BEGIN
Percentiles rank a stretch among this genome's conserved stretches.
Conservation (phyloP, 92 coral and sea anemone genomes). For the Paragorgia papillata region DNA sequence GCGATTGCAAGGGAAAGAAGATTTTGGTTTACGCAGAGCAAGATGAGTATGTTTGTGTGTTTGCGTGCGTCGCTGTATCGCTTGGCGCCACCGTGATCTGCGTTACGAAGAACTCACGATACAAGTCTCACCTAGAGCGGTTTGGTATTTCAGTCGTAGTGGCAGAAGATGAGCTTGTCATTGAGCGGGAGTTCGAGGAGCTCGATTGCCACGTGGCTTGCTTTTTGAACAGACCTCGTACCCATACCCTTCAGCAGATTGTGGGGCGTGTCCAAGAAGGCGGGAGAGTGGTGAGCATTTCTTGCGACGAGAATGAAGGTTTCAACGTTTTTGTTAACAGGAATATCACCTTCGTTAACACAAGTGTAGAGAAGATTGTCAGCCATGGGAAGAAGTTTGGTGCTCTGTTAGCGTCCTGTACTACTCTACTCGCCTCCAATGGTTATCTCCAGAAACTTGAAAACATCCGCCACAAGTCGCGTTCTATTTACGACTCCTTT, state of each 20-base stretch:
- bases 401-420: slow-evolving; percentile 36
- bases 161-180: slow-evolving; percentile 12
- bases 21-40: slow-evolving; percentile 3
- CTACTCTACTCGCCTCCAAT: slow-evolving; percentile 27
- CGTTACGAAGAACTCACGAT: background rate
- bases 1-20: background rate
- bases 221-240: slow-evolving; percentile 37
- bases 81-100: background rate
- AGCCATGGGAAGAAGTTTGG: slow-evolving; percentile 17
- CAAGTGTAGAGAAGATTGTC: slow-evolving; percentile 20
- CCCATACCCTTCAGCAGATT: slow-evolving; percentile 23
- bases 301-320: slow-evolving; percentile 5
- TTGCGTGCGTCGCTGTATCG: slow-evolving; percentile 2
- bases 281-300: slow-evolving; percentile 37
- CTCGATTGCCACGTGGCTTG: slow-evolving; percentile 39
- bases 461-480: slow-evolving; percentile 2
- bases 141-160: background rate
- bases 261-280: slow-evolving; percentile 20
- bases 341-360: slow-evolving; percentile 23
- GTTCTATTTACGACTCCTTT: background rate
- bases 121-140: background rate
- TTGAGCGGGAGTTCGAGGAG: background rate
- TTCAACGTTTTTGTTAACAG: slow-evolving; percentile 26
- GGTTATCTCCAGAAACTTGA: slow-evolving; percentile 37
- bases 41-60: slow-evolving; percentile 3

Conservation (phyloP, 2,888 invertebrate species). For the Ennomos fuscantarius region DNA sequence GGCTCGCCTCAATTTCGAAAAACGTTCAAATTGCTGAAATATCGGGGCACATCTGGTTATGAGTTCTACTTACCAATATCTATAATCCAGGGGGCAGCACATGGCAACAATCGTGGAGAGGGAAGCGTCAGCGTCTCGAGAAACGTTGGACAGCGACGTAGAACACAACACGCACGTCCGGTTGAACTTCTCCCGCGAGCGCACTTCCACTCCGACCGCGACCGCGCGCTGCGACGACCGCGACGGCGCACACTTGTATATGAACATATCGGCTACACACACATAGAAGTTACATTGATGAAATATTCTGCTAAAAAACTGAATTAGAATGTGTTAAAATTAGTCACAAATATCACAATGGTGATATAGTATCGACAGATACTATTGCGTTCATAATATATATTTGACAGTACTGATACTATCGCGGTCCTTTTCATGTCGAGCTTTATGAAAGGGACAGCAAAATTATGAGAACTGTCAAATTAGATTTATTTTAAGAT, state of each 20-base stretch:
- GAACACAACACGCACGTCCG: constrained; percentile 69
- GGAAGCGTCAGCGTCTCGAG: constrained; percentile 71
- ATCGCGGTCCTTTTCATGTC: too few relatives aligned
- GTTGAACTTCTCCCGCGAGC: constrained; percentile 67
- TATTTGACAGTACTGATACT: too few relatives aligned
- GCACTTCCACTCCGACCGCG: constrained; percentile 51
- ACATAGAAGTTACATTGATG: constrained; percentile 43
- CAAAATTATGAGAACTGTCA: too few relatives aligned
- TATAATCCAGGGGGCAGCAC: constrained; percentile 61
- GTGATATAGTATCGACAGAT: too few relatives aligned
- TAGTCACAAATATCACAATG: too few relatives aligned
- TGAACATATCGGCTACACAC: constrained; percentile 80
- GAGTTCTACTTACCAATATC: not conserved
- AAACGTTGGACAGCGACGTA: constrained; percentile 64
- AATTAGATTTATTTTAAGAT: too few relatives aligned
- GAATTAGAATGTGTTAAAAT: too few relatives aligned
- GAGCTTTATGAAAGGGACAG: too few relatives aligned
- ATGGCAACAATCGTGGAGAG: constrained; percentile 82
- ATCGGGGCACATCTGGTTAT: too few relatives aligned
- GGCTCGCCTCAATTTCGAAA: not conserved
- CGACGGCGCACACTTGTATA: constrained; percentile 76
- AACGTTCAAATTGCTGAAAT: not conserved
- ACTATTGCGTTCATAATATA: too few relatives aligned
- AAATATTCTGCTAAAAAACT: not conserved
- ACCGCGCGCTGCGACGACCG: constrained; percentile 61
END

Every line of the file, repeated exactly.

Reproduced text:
Percentiles rank a stretch among this genome's conserved stretches.
Conservation (phyloP, 92 coral and sea anemone genomes). For the Paragorgia papillata region DNA sequence GCGATTGCAAGGGAAAGAAGATTTTGGTTTACGCAGAGCAAGATGAGTATGTTTGTGTGTTTGCGTGCGTCGCTGTATCGCTTGGCGCCACCGTGATCTGCGTTACGAAGAACTCACGATACAAGTCTCACCTAGAGCGGTTTGGTATTTCAGTCGTAGTGGCAGAAGATGAGCTTGTCATTGAGCGGGAGTTCGAGGAGCTCGATTGCCACGTGGCTTGCTTTTTGAACAGACCTCGTACCCATACCCTTCAGCAGATTGTGGGGCGTGTCCAAGAAGGCGGGAGAGTGGTGAGCATTTCTTGCGACGAGAATGAAGGTTTCAACGTTTTTGTTAACAGGAATATCACCTTCGTTAACACAAGTGTAGAGAAGATTGTCAGCCATGGGAAGAAGTTTGGTGCTCTGTTAGCGTCCTGTACTACTCTACTCGCCTCCAATGGTTATCTCCAGAAACTTGAAAACATCCGCCACAAGTCGCGTTCTATTTACGACTCCTTT, state of each 20-base stretch:
- bases 401-420: slow-evolving; percentile 36
- bases 161-180: slow-evolving; percentile 12
- bases 21-40: slow-evolving; percentile 3
- CTACTCTACTCGCCTCCAAT: slow-evolving; percentile 27
- CGTTACGAAGAACTCACGAT: background rate
- bases 1-20: background rate
- bases 221-240: slow-evolving; percentile 37
- bases 81-100: background rate
- AGCCATGGGAAGAAGTTTGG: slow-evolving; percentile 17
- CAAGTGTAGAGAAGATTGTC: slow-evolving; percentile 20
- CCCATACCCTTCAGCAGATT: slow-evolving; percentile 23
- bases 301-320: slow-evolving; percentile 5
- TTGCGTGCGTCGCTGTATCG: slow-evolving; percentile 2
- bases 281-300: slow-evolving; percentile 37
- CTCGATTGCCACGTGGCTTG: slow-evolving; percentile 39
- bases 461-480: slow-evolving; percentile 2
- bases 141-160: background rate
- bases 261-280: slow-evolving; percentile 20
- bases 341-360: slow-evolving; percentile 23
- GTTCTATTTACGACTCCTTT: background rate
- bases 121-140: background rate
- TTGAGCGGGAGTTCGAGGAG: background rate
- TTCAACGTTTTTGTTAACAG: slow-evolving; percentile 26
- GGTTATCTCCAGAAACTTGA: slow-evolving; percentile 37
- bases 41-60: slow-evolving; percentile 3

Conservation (phyloP, 2,888 invertebrate species). For the Ennomos fuscantarius region DNA sequence GGCTCGCCTCAATTTCGAAAAACGTTCAAATTGCTGAAATATCGGGGCACATCTGGTTATGAGTTCTACTTACCAATATCTATAATCCAGGGGGCAGCACATGGCAACAATCGTGGAGAGGGAAGCGTCAGCGTCTCGAGAAACGTTGGACAGCGACGTAGAACACAACACGCACGTCCGGTTGAACTTCTCCCGCGAGCGCACTTCCACTCCGACCGCGACCGCGCGCTGCGACGACCGCGACGGCGCACACTTGTATATGAACATATCGGCTACACACACATAGAAGTTACATTGATGAAATATTCTGCTAAAAAACTGAATTAGAATGTGTTAAAATTAGTCACAAATATCACAATGGTGATATAGTATCGACAGATACTATTGCGTTCATAATATATATTTGACAGTACTGATACTATCGCGGTCCTTTTCATGTCGAGCTTTATGAAAGGGACAGCAAAATTATGAGAACTGTCAAATTAGATTTATTTTAAGAT, state of each 20-base stretch:
- GAACACAACACGCACGTCCG: constrained; percentile 69
- GGAAGCGTCAGCGTCTCGAG: constrained; percentile 71
- ATCGCGGTCCTTTTCATGTC: too few relatives aligned
- GTTGAACTTCTCCCGCGAGC: constrained; percentile 67
- TATTTGACAGTACTGATACT: too few relatives aligned
- GCACTTCCACTCCGACCGCG: constrained; percentile 51
- ACATAGAAGTTACATTGATG: constrained; percentile 43
- CAAAATTATGAGAACTGTCA: too few relatives aligned
- TATAATCCAGGGGGCAGCAC: constrained; percentile 61
- GTGATATAGTATCGACAGAT: too few relatives aligned
- TAGTCACAAATATCACAATG: too few relatives aligned
- TGAACATATCGGCTACACAC: constrained; percentile 80
- GAGTTCTACTTACCAATATC: not conserved
- AAACGTTGGACAGCGACGTA: constrained; percentile 64
- AATTAGATTTATTTTAAGAT: too few relatives aligned
- GAATTAGAATGTGTTAAAAT: too few relatives aligned
- GAGCTTTATGAAAGGGACAG: too few relatives aligned
- ATGGCAACAATCGTGGAGAG: constrained; percentile 82
- ATCGGGGCACATCTGGTTAT: too few relatives aligned
- GGCTCGCCTCAATTTCGAAA: not conserved
- CGACGGCGCACACTTGTATA: constrained; percentile 76
- AACGTTCAAATTGCTGAAAT: not conserved
- ACTATTGCGTTCATAATATA: too few relatives aligned
- AAATATTCTGCTAAAAAACT: not conserved
- ACCGCGCGCTGCGACGACCG: constrained; percentile 61